International High Yield Sounds Warning As Fed’s QE Unwind Accelerates Sharply

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Fed’s QE Unwind Accelerates Sharply

These are getting to be serious amounts.

The QE Unwind is ramping up toward cruising speed. The Fed’s balance sheetfor the week ending May 2, released this afternoon, shows a total drop of $104 billion since the beginning of the QE Unwind in October – to the lowest level since June 11, 2014.

During the years and iterations of QE, the Fed acquired $3.4 trillion in Treasury securities and mortgage-backed securities. The mortgages underlying those MBS are guaranteed by Fannie Mae, Freddie Mac, and Ginnie Mae. The “balance sheet normalization,” as the Fed calls it, was nudged into motion last October. But the pace accelerates every quarter until it reaches up to $50 billion a month in Q4 this year.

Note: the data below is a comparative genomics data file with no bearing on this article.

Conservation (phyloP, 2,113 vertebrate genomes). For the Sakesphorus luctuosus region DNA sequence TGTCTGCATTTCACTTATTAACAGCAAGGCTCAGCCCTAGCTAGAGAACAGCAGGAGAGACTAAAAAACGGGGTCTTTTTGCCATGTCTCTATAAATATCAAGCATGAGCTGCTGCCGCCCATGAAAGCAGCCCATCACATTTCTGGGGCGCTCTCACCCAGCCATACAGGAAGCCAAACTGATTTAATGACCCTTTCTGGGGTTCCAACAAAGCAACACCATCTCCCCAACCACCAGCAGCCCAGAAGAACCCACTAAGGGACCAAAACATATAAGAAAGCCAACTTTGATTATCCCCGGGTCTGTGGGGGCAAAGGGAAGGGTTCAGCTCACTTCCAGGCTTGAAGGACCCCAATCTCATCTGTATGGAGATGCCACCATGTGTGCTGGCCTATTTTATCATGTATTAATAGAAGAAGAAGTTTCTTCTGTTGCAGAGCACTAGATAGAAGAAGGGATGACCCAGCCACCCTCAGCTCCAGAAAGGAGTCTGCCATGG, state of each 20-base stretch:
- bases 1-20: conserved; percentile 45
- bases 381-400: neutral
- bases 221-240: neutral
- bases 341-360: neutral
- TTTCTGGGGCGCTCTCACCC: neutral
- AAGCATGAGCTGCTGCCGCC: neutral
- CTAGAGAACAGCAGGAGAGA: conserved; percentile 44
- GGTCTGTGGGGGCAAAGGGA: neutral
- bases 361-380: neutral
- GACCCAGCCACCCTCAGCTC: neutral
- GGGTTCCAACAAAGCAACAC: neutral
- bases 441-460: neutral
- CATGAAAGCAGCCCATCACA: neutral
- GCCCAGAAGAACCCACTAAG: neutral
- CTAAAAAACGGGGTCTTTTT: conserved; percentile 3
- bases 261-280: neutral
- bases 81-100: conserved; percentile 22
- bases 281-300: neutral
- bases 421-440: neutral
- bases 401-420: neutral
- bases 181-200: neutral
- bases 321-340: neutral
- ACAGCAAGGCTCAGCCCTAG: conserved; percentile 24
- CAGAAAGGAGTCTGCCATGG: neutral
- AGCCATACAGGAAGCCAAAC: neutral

This would trim the balance sheet by up to $420 billion this year, and by up to $600 billion in 2019 and every year going forward, until the Fed considers the balance sheet to be adequately “normalized” — or until something big breaks, whichever comes first.

In April, the scheduled maximum pace was $30 billion (up from $20 billion in January, February, and March): $20 billion in Treasuries and $10 billion in MBS.

Treasury securities

The balance of Treasury securities fell by $17.6 billion in April. This is up 60% from March, when $11 billion “rolled off.” Since the beginning of the QE-Unwind, $70 billion in Treasuries “rolled off.” Now at $2,395 billion, the balance of Treasuries has hit the lowest level since June 18, 2014.

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